A Dec. 7 story in the Ravalli Republic included propaganda by the management of Pyramid sawmill and forestry cohorts as to why they don't want bug-killed trees or fire-killed trees. They said why, but not all of it.

Back in 2000 they started having big fires. Until this time, logs were scaled sometimes in the woods or sawmills. Scaling is done with a stick with numbers on it that tells the scaler how many board feet are in the log. At the mill, when they scale similar sized timber, especially lodgepole pine, the scaler picks some logs at random and scales them, then counts how many logs are in the load and calculates how many thousand board feet was in the load. By scaling, anyone could keep track if they were being cheated.

Now, the Forest Service and sawmills want to keep the loggers and the public from knowing just how bad they were stripping the land. So they decided to sell logs by the ton. But that backfired by the Forest Service's own figures.

After a tree dies by fire or bugs, it loses up to 50 percent of its weight in a year or so. Everyone gets cheated of up to half of their paycheck, but the sawmill owner doesn't pay part of what they should, which is why no one wants to burned or bug-killed wood. The sawmill owners could fix this by simply paying the loggers and truckers 50 percent more for getting the logs to the mill. For workers paid by the hour, not by the ton, the hourly pay wouldn't need to change.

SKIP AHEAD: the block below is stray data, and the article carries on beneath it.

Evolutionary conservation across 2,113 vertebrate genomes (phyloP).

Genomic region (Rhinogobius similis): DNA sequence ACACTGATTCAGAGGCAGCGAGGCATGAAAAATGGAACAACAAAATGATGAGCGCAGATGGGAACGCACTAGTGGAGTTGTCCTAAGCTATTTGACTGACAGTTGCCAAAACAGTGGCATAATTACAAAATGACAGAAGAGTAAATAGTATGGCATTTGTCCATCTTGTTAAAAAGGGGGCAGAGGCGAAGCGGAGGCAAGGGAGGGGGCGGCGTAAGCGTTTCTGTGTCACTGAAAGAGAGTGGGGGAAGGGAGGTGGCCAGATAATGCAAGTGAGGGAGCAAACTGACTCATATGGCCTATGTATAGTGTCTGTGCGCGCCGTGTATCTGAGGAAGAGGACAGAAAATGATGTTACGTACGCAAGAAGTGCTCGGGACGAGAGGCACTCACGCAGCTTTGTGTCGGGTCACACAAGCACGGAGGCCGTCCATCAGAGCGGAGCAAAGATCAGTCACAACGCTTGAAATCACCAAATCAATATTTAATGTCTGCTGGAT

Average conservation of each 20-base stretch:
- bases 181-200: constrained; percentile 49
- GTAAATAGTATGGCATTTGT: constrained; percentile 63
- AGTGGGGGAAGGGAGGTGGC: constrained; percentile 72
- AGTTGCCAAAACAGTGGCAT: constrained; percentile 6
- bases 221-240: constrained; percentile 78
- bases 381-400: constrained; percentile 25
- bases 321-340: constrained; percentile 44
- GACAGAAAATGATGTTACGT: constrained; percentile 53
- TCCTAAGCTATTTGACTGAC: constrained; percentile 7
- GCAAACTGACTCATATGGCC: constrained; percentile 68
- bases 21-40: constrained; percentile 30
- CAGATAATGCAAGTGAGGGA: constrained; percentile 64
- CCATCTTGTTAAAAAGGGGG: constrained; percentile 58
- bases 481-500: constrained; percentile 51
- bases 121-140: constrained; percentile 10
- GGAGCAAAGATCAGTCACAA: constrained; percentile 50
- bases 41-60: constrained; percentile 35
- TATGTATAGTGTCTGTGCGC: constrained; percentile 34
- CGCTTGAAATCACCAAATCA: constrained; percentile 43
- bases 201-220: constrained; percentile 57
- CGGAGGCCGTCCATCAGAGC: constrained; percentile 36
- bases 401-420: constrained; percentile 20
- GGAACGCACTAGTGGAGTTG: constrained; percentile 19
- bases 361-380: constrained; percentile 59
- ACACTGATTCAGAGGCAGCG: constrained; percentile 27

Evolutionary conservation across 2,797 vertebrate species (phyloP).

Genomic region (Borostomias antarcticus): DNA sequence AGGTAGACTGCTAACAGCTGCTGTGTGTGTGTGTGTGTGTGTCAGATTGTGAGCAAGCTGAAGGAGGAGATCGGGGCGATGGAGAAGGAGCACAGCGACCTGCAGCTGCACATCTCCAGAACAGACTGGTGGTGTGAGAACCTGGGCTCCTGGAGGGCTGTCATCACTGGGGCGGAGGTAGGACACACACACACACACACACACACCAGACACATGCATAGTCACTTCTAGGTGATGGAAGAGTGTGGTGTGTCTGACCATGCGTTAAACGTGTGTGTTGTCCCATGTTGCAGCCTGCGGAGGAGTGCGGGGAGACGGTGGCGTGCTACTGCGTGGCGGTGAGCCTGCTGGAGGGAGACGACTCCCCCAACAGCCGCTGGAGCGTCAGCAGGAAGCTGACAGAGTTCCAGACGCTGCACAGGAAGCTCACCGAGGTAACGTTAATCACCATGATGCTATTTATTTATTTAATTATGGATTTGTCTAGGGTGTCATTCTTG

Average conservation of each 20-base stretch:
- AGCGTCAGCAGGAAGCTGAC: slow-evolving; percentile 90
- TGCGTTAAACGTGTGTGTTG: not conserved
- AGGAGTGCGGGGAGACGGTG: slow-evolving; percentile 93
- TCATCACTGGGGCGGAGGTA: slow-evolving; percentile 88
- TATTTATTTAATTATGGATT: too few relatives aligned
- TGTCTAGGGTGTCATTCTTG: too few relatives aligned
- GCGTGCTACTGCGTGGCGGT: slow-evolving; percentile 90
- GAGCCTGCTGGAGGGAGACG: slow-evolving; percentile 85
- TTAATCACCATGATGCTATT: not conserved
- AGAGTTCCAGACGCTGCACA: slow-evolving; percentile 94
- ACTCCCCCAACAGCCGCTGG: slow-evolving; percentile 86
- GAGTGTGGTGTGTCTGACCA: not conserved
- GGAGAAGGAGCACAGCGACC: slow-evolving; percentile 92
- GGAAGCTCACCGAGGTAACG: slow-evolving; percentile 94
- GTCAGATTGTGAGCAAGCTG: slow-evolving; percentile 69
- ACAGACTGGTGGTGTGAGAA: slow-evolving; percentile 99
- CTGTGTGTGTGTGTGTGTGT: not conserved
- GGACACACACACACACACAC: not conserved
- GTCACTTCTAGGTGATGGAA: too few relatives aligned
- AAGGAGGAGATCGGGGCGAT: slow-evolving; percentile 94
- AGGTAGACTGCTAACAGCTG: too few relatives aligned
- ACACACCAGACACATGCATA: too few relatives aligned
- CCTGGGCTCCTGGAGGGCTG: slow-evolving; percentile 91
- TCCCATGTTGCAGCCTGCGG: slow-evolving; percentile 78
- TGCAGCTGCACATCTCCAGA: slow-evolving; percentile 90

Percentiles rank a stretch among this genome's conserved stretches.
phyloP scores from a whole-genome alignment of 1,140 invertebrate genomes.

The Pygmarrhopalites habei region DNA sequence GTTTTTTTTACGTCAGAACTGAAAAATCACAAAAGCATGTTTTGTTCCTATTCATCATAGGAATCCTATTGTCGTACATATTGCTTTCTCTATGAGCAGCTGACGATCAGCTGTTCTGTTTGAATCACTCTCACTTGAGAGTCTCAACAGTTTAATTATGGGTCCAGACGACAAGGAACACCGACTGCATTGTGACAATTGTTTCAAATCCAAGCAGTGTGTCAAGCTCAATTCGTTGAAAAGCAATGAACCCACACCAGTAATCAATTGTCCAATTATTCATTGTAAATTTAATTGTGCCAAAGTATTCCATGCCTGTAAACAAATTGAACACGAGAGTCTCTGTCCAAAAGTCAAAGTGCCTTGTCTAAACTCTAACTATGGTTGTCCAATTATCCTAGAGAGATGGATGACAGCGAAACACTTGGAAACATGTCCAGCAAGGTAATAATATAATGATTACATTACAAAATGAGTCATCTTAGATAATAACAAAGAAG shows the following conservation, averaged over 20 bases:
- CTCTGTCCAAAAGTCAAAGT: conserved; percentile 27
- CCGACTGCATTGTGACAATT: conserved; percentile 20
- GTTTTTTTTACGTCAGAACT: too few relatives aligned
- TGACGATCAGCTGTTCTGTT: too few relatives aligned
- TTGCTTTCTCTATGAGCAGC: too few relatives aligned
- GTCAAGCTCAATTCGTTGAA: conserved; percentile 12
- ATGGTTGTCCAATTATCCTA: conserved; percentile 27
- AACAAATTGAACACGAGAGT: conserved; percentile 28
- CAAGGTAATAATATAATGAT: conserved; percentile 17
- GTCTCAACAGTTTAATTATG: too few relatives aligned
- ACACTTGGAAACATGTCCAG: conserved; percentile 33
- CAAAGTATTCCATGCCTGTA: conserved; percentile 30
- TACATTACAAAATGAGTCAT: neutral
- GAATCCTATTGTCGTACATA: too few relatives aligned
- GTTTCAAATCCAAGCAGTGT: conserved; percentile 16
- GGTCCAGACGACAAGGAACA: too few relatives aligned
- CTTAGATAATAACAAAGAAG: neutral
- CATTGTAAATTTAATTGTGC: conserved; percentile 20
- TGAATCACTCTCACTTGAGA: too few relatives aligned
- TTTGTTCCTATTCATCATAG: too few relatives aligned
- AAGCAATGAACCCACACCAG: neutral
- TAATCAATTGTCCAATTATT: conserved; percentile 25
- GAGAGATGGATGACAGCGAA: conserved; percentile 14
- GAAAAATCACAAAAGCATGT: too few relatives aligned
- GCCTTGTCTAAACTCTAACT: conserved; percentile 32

The bluing that happens has no effect on the strength of the lumber. It won't cause rot. When the board or stud dries, the fungus dies. Years ago, people liked blue streaks in the borders of knotty pine walls, so the sawmills would stack the boards from young ponderosas, which has sap wood that the blue fungus grows best. They leave the boards stacked together and in two weeks you have the bluing.

With fire-killed trees, they never burn through the bark, so when they run the logs through the barker, greener burned you can't tell if it was fire killed or not. From 2000 until lately the Forest Service has been selling timber so cheap that they are paying the mills to take it and the taxpayers are picking up the tab for the Forest Service's paperwork for these sales.

Ground that is open to the sun dries out, then comes the cost of slash, erosion, and tree planting that seldom takes, so new growth can't grow.

– Floyd Wood, Corvallis